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Sims v. Wohlers

February 9, 2010

DARIUS SIMS, PLAINTIFF,
v.
ANNE WOHLERS, ET AL., DEFENDANTS.



The opinion of the court was delivered by: Gregory G. Hollows United States Magistrate Judge

ORDER

Plaintiff is a state prisoner proceeding pro se. He seeks relief pursuant to 42 U.S.C. § 1983 and has requested authority pursuant to 28 U.S.C. § 1915 to proceed in forma pauperis. This proceeding was referred to this court by Local Rule 72-302 pursuant to 28 U.S.C. § 636(b)(1).

Plaintiff has submitted a declaration that makes the showing required by 28 U.S.C. § 1915(a). Accordingly, the request to proceed in forma pauperis will be granted.

Plaintiff is required to pay the statutory filing fee of $350.00 for this action. 28 U.S.C. §§ 1914(a), 1915(b)(1). Plaintiff has been without funds for six months and is currently without funds. Accordingly, the court will not assess an initial partial filing fee. 28 U.S.C. § 1915(b)(1). Plaintiff is obligated to make monthly payments of twenty percent of the preceding month's income credited to plaintiff's prison trust account. These payments shall be collected and forwarded by the appropriate agency to the Clerk of the Court each time the amount in plaintiff's account exceeds $10.00, until the filing fee is paid in full. 28 U.S.C. § 1915(b)(2).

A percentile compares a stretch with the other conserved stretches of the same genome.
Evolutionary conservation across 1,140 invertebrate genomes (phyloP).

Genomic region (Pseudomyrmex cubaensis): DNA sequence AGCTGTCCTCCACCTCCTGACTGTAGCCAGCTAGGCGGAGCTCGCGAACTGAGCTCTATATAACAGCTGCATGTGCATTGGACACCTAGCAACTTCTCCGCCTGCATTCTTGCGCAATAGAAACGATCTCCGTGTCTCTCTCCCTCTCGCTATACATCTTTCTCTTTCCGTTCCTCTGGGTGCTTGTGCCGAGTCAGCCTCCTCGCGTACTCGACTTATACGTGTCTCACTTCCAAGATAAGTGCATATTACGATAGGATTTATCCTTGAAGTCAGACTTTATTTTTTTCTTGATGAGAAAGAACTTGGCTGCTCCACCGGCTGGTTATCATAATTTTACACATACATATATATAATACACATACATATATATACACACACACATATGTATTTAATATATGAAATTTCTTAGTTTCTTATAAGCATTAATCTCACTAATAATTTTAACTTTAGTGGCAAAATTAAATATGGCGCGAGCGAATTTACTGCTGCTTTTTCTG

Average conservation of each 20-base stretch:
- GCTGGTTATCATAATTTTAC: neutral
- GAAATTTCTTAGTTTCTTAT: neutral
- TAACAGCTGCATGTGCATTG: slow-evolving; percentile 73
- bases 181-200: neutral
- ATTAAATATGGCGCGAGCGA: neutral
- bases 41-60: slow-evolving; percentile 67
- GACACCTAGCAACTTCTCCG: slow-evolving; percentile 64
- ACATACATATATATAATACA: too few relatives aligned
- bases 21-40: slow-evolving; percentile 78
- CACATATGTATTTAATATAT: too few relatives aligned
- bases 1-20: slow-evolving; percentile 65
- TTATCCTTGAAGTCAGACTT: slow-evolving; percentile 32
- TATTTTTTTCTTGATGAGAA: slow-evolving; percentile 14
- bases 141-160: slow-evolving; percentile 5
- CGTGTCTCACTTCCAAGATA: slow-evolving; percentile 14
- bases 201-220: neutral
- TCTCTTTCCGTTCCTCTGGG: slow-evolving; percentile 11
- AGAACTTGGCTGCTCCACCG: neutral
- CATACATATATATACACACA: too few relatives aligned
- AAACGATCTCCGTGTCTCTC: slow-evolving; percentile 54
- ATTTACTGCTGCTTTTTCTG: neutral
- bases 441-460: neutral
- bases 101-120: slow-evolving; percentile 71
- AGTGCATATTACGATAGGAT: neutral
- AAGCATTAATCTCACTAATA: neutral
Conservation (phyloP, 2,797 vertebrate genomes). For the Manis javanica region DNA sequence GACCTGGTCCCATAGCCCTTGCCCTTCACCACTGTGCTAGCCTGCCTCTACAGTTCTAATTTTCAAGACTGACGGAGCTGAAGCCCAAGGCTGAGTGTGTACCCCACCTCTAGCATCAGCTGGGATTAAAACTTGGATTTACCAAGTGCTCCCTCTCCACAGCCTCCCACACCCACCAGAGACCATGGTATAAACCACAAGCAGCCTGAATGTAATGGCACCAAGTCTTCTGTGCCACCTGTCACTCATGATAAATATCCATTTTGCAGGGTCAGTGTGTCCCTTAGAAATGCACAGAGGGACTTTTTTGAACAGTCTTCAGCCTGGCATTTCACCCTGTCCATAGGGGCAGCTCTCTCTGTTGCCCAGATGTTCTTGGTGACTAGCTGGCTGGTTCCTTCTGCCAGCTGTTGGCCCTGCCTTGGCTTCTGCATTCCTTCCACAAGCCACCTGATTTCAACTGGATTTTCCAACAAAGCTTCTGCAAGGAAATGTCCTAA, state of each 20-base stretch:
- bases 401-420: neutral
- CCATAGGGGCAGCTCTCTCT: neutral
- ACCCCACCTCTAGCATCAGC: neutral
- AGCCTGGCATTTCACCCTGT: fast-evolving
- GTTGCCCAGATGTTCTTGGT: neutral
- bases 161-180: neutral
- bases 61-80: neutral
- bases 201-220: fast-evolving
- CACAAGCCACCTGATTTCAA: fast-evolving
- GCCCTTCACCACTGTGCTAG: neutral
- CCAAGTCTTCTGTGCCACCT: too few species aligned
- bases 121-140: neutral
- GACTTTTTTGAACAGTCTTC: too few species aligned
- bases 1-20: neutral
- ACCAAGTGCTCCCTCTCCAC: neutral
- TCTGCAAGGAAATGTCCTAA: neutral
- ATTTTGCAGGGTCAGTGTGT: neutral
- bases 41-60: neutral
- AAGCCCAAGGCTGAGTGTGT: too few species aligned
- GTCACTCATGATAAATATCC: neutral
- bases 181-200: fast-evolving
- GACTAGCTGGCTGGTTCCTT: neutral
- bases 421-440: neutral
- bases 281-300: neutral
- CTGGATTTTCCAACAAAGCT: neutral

The court is required to screen complaints brought by prisoners seeking relief against a governmental entity or officer or employee of a governmental entity. 28 U.S.C. § 1915A(a). The court must dismiss a complaint or portion thereof if the prisoner has raised claims that are legally "frivolous or malicious," that fail to state a claim upon which relief may be granted, or that seek monetary relief from a defendant who is immune from such relief. 28 U.S.C. § 1915A(b)(1),(2).